LOS ANGELES (Nov. 30, 1999) - In a 90 minute micro-surgical procedure on Nov. 3, 1999, skull base surgeons at the Skull Base Institute at Cedars-Sinai Medical Center have performed what is believed to be the world's first fully endoscopic microvascular decompression, bringing instantaneous relief to Harriett Rose, a Los Angeles-area retired assistant principal who had suffered with the excruciating facial pain of Trigeminal Neuralgia for nearly 20 years. Universally acknowledged as the most painful affliction known to adult men and women, Trigeminal Neuralgia (or severe facial pain) affects thousands of Americans every year, many of whom are misdiagnosed or do not yet know that help is available. Indeed, many undergo oral surgeries, tooth extractions and are prescribed a variety of medications, all to no avail. Rose, whose husband is a dentist, was no exception. "Over the years, I've been to herbalists, chiropractors, nutritionists, a pain clinic, had massages, undergone acpuncture and had a non-invasive massage," she said. "Nothing worked." "Initially, my dentist thought that my salivary glands were not producing properly, so he gave me lemon drops," she said. When that didn't help, Rose went to an oral surgeon who removed two of her wisdom teeth. Not only did the oral surgery not help, but it resulted in an open sinus that drained pus for about four months. A second oral surgeon admitted her to the hospital to close the sinus, and while he was successful in stopping the drainage, Rose's pain continued unabated, despite heavy doses of the prescription pain killer, Tegretol. Visits to numerous specialists yielded the same results: Nothing. Over the years, Rose's pain intensified, going from a throbbing type of pain to sharp, stabbing pains, and a relentless dull ache. Eventually, she was unable to put anything into her mouth. "I couldn't brush my teeth or even put a drop of water in my mouth," she said. "When I would experience a flare-up, it would take six months to get it back under control." Desperate to find some type of remedy, Rose thought that she might be reacting to certain types of foods and began omitting certain items from her diet in an effort to find the culprit. Chocolates, sweets, nuts, aged cheeses, dairy products, and wheat products were just some of the items she avoided, but the pain persisted. "I made lists of the foods I could eat and posted them all over the house," Rose recalled. Then this Spring, things became markedly worse. "The pain became so bad I couldn't eat or even take my medication," said Rose. "During a six-week period, I dropped from 123 pounds to 108 pounds, and I felt myself growing weaker and weaker." Then the niece of a friend unwittingly came to the rescue. The niece, who had previously suffered from Trigeminal Neuralgia also, urged Rose to make an appointment with Hrayr Shahinian, M.D., director of the Skull Base Institute at Cedars-Sinai. Rose asked her neurologist for a referral to Dr. Shahinian, and after one visit, knew that he was the surgeon for her. "When I talked to him, I knew right away that he was the man to do the surgery," she said. "He reviewed my previous x-rays, which other doctors had said were normal, was able to show me where the problem was, then explained how the procedure would work. I knew that he knew what he was talking about." On November 3, when Rose went into the hospital, the pain was so intense that she still could not eat or even talk. When she woke up, however, she was totally pain free. "My daughter came to visit me in the ICU," Rose remembers. "She asked me to squeeze her hand once if I wanted to answer 'yes' to a question, and twice for 'no.' When she asked me if I had any pain, I squeezed twice." According to Dr. Shahinian, because of the minimal invasiveness of the fully endoscopic procedure, Rose probably could have gone home within 24 hours after the surgery, except that her body had become dependent on the pain medication she had been taking for years. "The benefits to this type of surgery are indisputable, said Dr. Shahinian, who has also pioneered a fully endoscopic micro-surgery procedure for removing pituitary tumors. Benefits include: 1. Minimal scarring - the point of entry is through a dime-size opening behind the ear. 2. Fewer complications. 3. No retractors are needed. Because the surgeon can fully visualize (through the endoscope) the blood vessel that is compressing the nerve, there is no need for retractors to be placed on the brain. In conventional microvascular decompression procedures, retractors are typically needed to push the cerebellum back behind the brain stem so the surgeon can see the surgery site. By looking through the endoscope, he can see the problem area without disturbing or re-positioning the brain. 4. Shortened surgery time (At present about 1.5 hours compared to 3-5 hours for traditional microvascular decompression surgery. Dr. Shahinian expects that time to shorten even more.) 5. Dramatically reduced length of stay in the hospital (At present, about 2 days compared to 5 days for a traditional microvascular decompression procedure. Dr. Shahinian anticipates that within the next two years, this may become a "same-day" surgery.) 6. Less discomfort as the brain itself is not disturbed. 7. Faster overall recovery, return to work and normal activities. Today, three weeks after the operation, Rose remains pain free, and two other patients have undergone the state-of-the-art procedure with similar results. "It's a gift," Rose says simply. "This year I'll be able to enjoy the holidays with my family - pain free." Oh yes, and all those food lists that she had posted around the house? Rose says she's thrown them all away. # # # TRIGEMINAL NEURALGIA BACKGROUNDER/SIDEBAR: Until 1990, relatively little was known about this debilitating disorder, and until recently, treatment options were limited and largely ineffective. Now, however, thanks to a highly specialized type of skull base surgery known as Microvascular Decompression, sufferers can get immediate relief. According to Hrayr K. Shahinian, M.D., Director of Cedars-Sinai Medical Center's Skull Base Institute, Trigeminal Neuralgia is a disabling disorder of the fifth cranial (trigeminal) nerve. Pressure on this nerve can cause episodes of intense, stabbing, electric shock-like pain in the face. "The pain we are talking about is excruciating - extremely intense, extremely severe," says Dr. Shahinian. "The shock of it can actually cause a sufferer's head to snap back, or it can immobilize the individual. The pain attacks viciously and without warning and left untreated, tends to worsen over time." This severe facial pain is caused when a blood vessel is in contact with the trigeminal nerve inside the head and is applying pressure to the nerve. Relieving that pressure is a delicate, time-consuming surgical procedure that can take up to five hours using conventional techniques. Using the new, fully-endoscopic approach, that time is usually reduced to approximately 1.5 hours. During the procedure, surgeons meticulously separate the nerve and blood vessel, then insert a Teflon disk between them. Once that pressure has been relieved, patients often report immediate and complete relief from the pain that had become a part of their lives. "The pain was so severe that sometimes it would cause my head to snap back," says Kurt Kasinoff, a 33-year-old production manager who underwent a traditional type of Microvascular Decompression in Aug., 1997. "It would start as a sharp pain on my left upper lip and would shoot up through my eye, forehead and sometimes the roof of my mouth. There would be no warning, and something as slight as the air from a breeze could start it off. The pain was literally immobilizing - all I could do was sit perfectly still and not move. It was like having a tooth filled without any Novocain," Kasinoff remembers. Jean Greenebaum, 72, agrees. She also underwent a conventional Microvascular Decompression procedure after suffering with the pain for 10 years. "The pain was sudden, severe and unrelenting," she says. "When it happened, people could tell just by looking at me that something had happened, because I would just freeze -- fearful of making even the slightest movement. I remember once having dinner in a restaurant with my daughter, and the pain came. I didn't make a sound, but tears rolled down my cheeks." Both Kasinoff and Greenebaum initially thought that the pain was caused by a toothache and went to several dentists. Both also tried various medications without success, and Greenebaum even underwent two root canals and other treatment options before she was finally referred to a neurologist. Initially, he was reluctant to refer her for surgery because of her age. However, after being examined by specialists at the Skull Base Institute, she was deemed a good candidate for the procedure and decided to move forward with it. After their respective surgeries, both Kasinoff and Greenebaum enjoyed prompt relief from the pain. "It completely eliminated the pain," says Kasinoff. "I wish I'd known about this surgical procedure years ago," Greenebaum adds. "It was certainly worthwhile, and if I had it to do over again, I wouldn't hesitate to go this route. What is more, I would encourage other people -- even older people -- to consider this treatment, too. When I woke up from the surgery, the pain was gone immediately." # # # B-ROLL: Backgrounder B-roll video footage is available. AVAILABLE FOR INTERVIEWS: Hrayr Shahinian, M.D., Director, Skull Base Institute at Cedars-Sinai Medical Center Harriett Rose, Patient # # # For media information and to arrange an interview, please call 1-800-396-1002. Thank you for not including this telephone number in stories.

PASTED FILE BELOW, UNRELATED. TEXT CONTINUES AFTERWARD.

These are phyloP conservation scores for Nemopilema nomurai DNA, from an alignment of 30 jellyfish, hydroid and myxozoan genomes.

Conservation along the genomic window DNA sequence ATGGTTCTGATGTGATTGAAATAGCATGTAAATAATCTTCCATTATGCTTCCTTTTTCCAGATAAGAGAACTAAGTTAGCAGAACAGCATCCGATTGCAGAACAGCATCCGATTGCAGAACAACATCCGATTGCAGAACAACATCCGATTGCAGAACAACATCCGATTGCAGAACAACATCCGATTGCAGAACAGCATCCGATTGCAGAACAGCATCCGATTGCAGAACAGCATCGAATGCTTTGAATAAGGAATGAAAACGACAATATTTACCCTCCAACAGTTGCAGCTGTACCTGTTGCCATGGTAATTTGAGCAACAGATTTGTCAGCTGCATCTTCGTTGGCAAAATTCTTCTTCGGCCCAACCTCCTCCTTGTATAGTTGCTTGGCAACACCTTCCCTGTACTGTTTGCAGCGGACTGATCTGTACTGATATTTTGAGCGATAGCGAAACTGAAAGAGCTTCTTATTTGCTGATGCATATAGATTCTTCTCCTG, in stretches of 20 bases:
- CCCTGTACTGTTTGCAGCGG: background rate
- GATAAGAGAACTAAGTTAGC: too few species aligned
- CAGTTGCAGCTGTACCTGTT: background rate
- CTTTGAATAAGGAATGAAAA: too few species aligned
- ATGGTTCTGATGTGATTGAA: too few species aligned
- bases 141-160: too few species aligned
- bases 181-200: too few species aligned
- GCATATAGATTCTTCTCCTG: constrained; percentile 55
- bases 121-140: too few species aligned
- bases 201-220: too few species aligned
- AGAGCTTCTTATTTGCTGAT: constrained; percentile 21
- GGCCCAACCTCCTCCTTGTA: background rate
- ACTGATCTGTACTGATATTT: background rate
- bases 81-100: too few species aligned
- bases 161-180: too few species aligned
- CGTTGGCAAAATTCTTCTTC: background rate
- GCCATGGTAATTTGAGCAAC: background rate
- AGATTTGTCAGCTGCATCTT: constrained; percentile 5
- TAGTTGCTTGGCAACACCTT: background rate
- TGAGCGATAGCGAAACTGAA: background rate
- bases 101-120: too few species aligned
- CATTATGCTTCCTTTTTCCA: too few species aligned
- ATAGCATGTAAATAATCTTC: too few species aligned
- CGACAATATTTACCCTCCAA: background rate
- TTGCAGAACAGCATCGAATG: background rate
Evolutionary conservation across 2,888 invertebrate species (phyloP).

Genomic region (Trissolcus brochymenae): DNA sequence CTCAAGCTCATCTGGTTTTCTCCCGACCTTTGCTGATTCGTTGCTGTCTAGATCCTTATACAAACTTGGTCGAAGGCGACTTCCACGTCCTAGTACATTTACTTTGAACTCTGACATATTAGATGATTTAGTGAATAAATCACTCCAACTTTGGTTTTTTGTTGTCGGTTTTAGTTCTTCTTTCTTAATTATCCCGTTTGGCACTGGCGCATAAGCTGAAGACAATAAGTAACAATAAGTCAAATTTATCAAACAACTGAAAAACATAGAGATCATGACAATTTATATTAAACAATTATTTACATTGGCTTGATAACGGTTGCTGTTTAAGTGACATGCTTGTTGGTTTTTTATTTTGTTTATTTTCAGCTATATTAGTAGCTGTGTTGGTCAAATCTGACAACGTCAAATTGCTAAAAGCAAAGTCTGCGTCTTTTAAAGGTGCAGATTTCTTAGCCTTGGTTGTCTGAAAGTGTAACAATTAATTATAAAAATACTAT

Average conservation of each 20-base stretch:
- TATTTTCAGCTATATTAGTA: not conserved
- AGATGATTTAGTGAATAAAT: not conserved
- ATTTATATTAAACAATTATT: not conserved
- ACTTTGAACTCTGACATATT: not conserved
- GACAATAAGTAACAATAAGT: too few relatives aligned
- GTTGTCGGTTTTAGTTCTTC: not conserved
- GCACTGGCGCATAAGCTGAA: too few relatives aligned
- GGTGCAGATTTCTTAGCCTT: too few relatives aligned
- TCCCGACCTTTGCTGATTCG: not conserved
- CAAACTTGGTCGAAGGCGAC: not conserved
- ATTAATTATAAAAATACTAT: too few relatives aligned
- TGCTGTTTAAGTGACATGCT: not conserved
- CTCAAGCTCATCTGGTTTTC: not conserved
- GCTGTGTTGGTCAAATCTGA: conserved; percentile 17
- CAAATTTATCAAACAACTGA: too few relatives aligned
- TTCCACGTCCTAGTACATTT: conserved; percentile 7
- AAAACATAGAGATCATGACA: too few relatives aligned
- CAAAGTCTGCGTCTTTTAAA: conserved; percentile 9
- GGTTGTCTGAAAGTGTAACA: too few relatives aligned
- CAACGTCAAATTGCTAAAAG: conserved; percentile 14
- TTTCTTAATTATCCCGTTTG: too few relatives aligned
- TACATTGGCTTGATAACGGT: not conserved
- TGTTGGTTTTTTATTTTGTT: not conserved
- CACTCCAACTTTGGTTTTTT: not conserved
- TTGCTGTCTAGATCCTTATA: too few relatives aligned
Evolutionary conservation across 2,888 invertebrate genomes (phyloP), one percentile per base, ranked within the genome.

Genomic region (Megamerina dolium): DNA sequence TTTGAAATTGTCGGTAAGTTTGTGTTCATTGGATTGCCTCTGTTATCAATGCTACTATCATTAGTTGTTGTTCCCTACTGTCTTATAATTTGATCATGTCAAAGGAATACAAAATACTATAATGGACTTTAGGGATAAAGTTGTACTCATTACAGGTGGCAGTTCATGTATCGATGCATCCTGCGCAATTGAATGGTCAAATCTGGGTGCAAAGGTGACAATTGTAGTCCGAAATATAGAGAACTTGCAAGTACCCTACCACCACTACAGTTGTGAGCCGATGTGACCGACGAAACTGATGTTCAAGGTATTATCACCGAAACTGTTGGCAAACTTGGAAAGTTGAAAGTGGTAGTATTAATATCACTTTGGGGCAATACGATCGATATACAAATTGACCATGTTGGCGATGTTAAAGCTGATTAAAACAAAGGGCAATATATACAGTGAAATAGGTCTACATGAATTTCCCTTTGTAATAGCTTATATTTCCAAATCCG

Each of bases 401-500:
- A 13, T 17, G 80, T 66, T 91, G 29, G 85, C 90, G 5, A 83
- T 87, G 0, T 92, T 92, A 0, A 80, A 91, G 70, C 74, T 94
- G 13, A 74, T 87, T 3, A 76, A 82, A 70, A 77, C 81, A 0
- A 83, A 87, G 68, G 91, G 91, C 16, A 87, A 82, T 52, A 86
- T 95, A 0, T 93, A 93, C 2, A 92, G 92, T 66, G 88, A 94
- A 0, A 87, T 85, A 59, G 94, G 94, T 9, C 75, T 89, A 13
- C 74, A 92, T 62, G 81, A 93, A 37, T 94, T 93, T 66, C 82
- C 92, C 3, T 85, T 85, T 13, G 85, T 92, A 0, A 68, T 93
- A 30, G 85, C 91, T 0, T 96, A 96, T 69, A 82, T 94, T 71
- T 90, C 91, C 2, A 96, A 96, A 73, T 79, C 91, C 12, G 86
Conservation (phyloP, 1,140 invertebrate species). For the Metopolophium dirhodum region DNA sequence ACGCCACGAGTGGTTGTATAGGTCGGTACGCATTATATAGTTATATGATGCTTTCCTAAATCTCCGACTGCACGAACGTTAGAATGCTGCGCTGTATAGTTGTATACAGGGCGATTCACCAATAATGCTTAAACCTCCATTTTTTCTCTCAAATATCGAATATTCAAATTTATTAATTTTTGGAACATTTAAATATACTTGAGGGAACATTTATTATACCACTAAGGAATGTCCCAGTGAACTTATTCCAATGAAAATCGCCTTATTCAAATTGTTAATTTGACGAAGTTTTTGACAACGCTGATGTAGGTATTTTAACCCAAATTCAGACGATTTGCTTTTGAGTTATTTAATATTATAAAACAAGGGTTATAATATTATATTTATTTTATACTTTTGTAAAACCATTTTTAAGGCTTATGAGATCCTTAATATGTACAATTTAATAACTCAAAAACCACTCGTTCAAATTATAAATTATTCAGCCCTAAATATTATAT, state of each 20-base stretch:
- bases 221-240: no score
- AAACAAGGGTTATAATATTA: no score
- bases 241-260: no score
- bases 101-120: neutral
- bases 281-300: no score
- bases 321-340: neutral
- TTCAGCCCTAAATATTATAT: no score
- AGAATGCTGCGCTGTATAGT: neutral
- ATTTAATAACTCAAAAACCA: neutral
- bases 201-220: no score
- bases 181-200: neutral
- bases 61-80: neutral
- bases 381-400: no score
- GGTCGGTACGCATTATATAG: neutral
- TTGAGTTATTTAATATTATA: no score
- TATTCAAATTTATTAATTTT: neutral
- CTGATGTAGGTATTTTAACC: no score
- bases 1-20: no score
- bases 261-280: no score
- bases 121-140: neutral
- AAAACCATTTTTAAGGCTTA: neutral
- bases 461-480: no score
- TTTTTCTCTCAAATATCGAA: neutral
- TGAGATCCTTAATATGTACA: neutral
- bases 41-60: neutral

Cedars-Sinai Medical Center